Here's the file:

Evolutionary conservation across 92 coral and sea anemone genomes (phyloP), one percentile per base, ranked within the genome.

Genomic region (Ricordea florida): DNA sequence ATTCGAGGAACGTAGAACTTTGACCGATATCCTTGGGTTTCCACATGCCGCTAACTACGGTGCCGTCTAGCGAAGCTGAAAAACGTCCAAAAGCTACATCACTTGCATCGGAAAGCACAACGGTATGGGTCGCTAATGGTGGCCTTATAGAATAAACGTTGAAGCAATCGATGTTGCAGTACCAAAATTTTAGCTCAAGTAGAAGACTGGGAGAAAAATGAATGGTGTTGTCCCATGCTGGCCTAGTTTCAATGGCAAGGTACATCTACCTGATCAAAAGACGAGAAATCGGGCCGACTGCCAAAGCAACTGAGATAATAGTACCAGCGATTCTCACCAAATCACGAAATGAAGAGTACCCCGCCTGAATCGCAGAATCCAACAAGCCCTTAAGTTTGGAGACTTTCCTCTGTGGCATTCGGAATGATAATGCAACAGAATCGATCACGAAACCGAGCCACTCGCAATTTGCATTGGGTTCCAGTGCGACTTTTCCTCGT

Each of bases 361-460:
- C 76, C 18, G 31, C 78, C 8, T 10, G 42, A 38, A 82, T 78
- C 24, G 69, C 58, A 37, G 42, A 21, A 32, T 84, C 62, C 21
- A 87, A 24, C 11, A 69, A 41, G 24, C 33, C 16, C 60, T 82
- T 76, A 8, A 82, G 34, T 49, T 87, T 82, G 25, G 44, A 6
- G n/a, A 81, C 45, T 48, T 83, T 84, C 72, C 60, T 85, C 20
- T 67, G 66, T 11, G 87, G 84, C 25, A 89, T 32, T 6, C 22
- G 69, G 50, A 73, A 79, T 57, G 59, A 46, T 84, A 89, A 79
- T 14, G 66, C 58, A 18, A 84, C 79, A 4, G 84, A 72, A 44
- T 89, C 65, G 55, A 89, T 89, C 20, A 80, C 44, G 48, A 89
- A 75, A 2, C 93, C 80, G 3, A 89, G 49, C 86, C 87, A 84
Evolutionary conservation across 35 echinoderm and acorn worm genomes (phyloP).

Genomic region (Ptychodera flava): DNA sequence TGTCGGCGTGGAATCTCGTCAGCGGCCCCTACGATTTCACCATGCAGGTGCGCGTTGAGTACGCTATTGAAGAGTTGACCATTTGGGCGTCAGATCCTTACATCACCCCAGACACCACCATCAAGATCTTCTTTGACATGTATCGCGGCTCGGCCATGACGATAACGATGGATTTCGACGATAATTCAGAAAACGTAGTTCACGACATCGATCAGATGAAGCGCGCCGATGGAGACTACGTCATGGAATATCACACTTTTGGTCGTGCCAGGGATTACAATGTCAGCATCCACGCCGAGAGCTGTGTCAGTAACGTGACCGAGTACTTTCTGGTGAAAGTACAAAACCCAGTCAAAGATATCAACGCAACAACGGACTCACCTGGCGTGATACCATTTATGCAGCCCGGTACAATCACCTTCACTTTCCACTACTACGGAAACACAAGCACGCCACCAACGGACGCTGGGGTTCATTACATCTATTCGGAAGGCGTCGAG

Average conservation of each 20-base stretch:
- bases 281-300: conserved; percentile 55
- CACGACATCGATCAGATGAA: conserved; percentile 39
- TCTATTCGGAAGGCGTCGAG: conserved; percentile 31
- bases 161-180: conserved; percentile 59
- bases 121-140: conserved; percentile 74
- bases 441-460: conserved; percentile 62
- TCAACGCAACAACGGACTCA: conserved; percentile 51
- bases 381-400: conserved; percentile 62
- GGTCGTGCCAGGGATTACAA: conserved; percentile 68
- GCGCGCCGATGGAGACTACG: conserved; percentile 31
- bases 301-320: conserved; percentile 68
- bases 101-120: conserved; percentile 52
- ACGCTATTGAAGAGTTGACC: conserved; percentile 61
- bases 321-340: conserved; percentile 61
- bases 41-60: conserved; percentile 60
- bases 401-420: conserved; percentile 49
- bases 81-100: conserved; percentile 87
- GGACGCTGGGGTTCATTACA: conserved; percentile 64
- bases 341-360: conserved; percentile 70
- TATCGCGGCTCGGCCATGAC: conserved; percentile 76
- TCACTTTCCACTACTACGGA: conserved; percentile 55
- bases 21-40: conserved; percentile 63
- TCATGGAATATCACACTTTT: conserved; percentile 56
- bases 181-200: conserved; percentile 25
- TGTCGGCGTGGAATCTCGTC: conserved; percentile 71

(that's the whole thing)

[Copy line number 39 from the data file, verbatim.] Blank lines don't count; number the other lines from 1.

- TCATGGAATATCACACTTTT: conserved; percentile 56